pharmaceutical-analytics-insights-Sci Forschen

Full Text

Research Article
Design, Evaluation and Characterization of Rapidly Dissolving Oral Strips of Metoprolol Succinate

  Jagadevappa S Patil1*      Ajit B Deokar2      Kailash V Vilegave1      Dilip O Morani2      Shivsharan B Dhadde1   

1VT’s, Shivajirao S Jondhle College of Pharmacy, Asangaon, Shahapur, Thane, Maharashtra, India
2SVERI’s College of Pharmacy, Gopalpur-Ranjani Road Goplapur, Pandharpur, Maharashtra, India

*Corresponding author: Jagadevappa S Patil, Department of Pharmaceutics, VT’s Shivajirao S. Jondhle College of Pharmacy, Asangaon-421601, Dist. Thane, Maharashtra, India, Tel: 9448816812; E-mail:;


The present investigation is an attempt to design and evaluate rapidly dissolving oral strips of metoprolol succinate, an anti-hypertensive agent. Rapidly dissolving oral strips were prepared by solvent casting technique using hydroxyl propylmethylcellulose-5 cps and polyvinyl alcohol as the film forming polymers. The prepared strips were evaluated for the characteristics such as thickness, folding endurance, percent elongation, tensile strength, surface pH, percent drug content, In-vitro disintegration time and In-vitro dissolution profiles. All the formulations fulfilled official criteria for evaluated parameters. The drug content of formulations was found to be in the range of 89 to 98%, disintegration time of all the formulations was found to be in the range of 17-29 sec, and In-vitro dissolution results showed 86.33 to 98.53%. The formulation F3 containing 1:3 drug-polymer ratio showed optimum performance when compared to other formulations. Hence, it was concluded from the results that, the rapidly dissolving oral strips of metoprolol succinate can be successfully developed in order to enhance the dissolution rate, there by better patient compliance and effective therapy.


Rapidly dissolving; Oral strips; Metoprolol succinate; Folding endurance; Patient compliance


Hypertension is the most common cardiovascular disease. In 80-95% of hypertension patients, the cause of increase in blood pressure is unknown such condition is considered as primary or essential hypertension. The remaining 5-20% cases of hypertension are secondary hypertension, in which the increase in blood pressure is caused by diseases of the kidneys, endocrines or some other organs [1]. The arterial pressure is the product of cardiac output and peripheral vascular resistance. Numerous pharmacological agents are used as antihypertensive agents, which lower the blood pressure by actions on peripheral resistance, cardiac output, or both [2-4].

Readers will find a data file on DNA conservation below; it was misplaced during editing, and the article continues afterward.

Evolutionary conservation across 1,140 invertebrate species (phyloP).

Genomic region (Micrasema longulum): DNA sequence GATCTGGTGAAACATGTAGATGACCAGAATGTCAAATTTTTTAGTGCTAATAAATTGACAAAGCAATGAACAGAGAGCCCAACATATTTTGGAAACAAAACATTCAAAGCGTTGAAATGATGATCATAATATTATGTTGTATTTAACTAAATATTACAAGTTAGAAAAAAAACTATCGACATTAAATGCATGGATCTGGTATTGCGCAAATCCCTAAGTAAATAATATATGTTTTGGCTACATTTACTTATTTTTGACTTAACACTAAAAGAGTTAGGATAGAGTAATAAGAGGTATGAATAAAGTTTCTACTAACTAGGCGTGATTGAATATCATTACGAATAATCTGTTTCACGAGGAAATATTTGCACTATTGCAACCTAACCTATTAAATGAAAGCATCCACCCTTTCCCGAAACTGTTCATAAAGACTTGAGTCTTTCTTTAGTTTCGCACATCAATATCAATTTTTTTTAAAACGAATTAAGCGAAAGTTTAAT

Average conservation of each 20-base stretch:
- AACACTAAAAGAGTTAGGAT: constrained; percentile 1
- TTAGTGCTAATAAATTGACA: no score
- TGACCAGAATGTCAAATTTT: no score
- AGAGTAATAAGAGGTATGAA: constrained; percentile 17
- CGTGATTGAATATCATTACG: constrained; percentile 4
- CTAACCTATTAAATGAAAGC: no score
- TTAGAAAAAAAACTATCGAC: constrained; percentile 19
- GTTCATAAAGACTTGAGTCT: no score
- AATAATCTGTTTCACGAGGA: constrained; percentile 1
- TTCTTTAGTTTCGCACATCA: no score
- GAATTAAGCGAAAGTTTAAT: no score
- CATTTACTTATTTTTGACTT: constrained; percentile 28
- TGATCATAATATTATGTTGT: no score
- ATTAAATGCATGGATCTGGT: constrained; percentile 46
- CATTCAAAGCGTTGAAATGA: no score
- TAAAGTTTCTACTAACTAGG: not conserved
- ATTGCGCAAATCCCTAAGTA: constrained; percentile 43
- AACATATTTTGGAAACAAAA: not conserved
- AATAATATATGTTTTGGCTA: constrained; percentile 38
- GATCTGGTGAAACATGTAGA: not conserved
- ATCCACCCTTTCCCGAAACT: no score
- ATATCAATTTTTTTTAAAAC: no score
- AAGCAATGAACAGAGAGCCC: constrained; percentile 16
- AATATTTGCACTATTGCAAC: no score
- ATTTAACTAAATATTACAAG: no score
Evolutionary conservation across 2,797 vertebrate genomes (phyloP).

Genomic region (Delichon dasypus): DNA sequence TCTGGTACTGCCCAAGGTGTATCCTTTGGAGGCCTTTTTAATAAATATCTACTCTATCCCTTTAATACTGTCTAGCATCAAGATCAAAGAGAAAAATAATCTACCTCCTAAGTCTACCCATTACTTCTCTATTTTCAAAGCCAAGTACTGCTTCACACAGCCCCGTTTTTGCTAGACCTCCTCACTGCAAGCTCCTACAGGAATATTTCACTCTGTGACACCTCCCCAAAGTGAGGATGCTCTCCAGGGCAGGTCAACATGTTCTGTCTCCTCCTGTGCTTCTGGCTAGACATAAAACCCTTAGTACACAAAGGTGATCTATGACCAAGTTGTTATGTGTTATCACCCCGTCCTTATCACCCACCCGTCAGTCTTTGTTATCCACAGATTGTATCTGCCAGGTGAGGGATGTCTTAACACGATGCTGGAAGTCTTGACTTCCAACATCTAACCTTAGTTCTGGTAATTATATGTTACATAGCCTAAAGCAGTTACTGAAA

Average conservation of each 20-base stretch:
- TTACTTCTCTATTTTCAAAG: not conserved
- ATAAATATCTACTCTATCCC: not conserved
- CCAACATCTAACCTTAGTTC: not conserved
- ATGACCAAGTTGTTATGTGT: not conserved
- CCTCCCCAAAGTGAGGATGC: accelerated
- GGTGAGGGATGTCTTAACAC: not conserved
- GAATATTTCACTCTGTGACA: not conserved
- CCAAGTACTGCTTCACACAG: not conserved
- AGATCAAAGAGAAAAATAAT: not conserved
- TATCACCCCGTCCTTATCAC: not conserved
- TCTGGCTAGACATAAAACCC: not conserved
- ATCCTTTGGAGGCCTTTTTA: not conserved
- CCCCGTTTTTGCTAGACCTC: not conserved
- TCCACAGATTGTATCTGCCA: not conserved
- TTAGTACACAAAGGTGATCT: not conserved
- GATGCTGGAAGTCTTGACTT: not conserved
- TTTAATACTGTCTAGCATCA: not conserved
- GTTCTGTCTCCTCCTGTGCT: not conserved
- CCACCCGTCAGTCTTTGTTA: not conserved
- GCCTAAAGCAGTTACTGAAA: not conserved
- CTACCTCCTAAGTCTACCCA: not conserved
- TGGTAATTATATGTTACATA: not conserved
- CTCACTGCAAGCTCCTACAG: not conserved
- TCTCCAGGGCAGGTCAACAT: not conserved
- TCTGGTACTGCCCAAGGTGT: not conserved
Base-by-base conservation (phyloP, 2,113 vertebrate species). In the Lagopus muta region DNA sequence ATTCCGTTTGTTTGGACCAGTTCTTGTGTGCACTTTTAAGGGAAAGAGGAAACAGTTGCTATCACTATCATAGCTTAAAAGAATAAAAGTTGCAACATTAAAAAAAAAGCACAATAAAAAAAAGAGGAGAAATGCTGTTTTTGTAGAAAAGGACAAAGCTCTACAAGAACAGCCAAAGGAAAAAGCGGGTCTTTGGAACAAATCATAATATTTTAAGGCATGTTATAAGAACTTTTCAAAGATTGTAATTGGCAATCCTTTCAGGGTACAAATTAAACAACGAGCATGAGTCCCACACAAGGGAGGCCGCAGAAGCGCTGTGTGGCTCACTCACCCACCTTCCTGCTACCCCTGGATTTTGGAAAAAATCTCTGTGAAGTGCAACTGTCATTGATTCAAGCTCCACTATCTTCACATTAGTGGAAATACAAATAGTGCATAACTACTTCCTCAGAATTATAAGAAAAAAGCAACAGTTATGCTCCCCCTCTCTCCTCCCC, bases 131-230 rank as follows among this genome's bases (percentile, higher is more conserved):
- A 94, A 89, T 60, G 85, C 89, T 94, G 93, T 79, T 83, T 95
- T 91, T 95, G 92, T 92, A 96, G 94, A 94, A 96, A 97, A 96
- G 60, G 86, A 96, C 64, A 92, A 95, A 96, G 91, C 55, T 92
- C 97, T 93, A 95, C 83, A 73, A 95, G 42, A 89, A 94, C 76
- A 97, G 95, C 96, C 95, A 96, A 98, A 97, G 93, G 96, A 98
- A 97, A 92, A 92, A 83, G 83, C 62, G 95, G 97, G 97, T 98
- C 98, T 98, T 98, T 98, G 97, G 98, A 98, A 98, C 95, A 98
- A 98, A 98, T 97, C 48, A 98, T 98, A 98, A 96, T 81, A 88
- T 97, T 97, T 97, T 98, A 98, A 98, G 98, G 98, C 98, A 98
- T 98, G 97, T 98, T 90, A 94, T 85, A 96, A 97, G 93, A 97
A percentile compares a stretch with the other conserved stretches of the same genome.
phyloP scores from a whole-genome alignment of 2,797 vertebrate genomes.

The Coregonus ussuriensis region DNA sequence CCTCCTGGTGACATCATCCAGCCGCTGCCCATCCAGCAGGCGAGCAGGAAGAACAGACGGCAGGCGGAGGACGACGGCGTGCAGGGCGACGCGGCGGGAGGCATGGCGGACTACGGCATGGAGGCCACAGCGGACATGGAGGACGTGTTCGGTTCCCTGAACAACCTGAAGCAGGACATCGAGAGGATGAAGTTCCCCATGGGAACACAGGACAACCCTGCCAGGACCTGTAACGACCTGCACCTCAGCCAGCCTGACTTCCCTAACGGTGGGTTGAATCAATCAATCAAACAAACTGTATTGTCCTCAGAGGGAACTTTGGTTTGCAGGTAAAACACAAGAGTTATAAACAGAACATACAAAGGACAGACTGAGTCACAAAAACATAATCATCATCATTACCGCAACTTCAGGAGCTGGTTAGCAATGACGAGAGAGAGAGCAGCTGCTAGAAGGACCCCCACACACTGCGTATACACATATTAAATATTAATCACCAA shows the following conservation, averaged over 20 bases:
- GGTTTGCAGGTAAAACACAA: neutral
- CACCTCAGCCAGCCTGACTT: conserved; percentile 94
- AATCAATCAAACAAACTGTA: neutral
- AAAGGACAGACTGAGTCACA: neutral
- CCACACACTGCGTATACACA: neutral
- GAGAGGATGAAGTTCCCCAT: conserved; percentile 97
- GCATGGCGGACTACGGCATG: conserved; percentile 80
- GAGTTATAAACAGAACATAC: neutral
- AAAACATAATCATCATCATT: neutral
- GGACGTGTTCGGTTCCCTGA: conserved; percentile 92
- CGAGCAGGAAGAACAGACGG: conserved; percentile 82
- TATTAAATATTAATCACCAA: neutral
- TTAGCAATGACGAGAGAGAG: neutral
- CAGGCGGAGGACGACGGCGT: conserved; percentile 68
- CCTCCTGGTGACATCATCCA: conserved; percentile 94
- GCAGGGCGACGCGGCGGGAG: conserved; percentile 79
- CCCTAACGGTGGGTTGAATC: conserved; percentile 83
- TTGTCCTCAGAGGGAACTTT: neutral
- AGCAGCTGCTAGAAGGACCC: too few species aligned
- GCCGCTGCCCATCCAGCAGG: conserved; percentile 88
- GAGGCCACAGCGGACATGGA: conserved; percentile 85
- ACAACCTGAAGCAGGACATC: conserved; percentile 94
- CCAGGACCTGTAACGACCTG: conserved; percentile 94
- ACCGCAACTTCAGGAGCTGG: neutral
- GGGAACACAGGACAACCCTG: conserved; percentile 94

Metoprolol, a β1-selective receptor antagonist widely used in the treatment of hypertension. Metoprolol also has been proven to be effective in chronic heart failure. Metoprolol is almost completely absorbed after oral administration, but bioavailability is relatively low (about 40%) because of first-pass metabolism. The half-life of metoprolol is 3 to 4 hours. Hence, to improve the pharmacokinetic property of metoprolol it need to formulate suitable dosage form which can protect the drug from first pass metabolism and helps to increase availability in blood circulation for longer time [2-5].

The research and development in the oral drug delivery segment has led to transition of dosage forms from simple conventional tablets/ capsules to the recent development of oral strip. Basically the oral strip can be considered as an ultra-thin strip of postage stamp size with an active pharmaceutical ingredient and other excipients. The advantages of convenience of dosing and portability of oral strip have led to wider acceptability of this dosage form by pediatric as well as geriatric population equally. Oral strip, a thin film that is prepared using hydrophilic polymers that rapidly dissolves on the tongue or buccal cavity. The surface of buccal cavity comprises of stratified squamous epithelium which is essentially separated from the underlying tissue of lamina propria and submucosa by an undulating basement membrane [3-6]. The epithelia of oral cavity are composed of an intercellular ground substance called as mucus which basically consists of proteins and carbohydrates. It maintains hydrated condition of the oral cavity, provides adequate lubrication, concentrates protective molecules such as secretory immunoglobulin’s, and reduces the attachment of microorganisms. The negatively charged mucin contains sulfhydryl groups and sialic acid residues that are responsible for muco adhesion phenomena [7]. The saliva and salivary mucin contribute to the barrier properties of oral mucosa [8]. The drug absorption through the buccal cavity can take place either by transcellular or paracellular pathway. The mucosa in sublingual region is relatively more permeable leading to rapid absorption with improved bioavailability [9-11].Based on the above facts in present study the effort was made to prepare and evaluated rapidly dissolving oral strips of metoprolol succinate.